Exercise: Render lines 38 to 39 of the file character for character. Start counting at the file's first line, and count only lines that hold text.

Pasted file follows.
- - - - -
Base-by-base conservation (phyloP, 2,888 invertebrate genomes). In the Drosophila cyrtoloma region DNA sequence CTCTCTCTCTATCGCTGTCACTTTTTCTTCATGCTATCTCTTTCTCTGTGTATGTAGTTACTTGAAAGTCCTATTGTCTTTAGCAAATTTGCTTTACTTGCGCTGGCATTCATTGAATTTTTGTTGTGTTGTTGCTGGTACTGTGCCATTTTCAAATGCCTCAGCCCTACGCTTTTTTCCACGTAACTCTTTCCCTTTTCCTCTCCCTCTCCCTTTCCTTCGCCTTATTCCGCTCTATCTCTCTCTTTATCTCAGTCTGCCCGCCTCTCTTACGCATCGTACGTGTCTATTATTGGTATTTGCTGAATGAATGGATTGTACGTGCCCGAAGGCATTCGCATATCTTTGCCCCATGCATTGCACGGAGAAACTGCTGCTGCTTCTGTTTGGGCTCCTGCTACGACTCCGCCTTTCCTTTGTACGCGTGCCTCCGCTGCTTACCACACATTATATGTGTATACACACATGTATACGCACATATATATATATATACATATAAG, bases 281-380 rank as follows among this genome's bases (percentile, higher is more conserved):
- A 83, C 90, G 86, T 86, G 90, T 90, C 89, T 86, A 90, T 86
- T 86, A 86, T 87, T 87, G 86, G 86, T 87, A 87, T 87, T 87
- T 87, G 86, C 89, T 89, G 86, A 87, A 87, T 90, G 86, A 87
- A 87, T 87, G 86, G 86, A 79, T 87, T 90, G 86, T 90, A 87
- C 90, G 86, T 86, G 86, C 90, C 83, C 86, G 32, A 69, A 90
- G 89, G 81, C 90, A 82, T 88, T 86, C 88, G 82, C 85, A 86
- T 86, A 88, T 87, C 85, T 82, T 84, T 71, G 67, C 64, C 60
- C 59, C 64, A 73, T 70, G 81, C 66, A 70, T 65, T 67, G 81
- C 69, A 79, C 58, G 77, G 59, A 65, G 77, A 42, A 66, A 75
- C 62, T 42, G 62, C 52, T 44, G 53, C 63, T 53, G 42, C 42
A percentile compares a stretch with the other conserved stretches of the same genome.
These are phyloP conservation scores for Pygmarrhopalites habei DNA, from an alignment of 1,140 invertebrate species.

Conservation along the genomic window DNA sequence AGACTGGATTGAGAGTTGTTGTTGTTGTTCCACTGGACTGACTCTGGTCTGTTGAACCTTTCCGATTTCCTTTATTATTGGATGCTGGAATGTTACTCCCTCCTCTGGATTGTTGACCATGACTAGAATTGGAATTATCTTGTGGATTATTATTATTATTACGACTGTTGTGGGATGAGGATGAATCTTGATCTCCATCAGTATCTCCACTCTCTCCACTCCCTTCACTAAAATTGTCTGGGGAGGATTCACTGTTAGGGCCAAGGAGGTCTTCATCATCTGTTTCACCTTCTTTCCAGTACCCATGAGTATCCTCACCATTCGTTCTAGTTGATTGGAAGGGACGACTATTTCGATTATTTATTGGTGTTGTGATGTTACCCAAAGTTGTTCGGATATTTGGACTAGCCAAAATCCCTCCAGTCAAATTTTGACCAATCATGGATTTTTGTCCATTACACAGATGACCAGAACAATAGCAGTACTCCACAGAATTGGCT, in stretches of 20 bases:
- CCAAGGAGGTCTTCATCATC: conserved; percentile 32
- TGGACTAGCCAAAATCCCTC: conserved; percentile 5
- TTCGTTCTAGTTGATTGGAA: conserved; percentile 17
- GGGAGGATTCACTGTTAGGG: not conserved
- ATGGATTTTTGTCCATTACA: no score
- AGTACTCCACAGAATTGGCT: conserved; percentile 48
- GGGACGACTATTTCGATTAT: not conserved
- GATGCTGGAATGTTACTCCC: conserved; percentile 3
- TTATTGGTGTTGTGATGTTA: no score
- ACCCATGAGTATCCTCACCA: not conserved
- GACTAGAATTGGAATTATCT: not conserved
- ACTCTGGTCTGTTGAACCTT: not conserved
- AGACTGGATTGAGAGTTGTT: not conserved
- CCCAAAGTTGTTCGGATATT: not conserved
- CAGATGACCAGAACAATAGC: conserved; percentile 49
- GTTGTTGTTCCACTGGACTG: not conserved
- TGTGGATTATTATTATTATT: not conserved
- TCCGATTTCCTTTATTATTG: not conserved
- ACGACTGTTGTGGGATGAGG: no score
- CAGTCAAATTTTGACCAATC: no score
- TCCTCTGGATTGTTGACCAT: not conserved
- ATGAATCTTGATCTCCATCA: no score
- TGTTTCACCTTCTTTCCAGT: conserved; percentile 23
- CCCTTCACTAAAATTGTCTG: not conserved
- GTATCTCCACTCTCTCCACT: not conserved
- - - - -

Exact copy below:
- CCCTTCACTAAAATTGTCTG: not conserved
- GTATCTCCACTCTCTCCACT: not conserved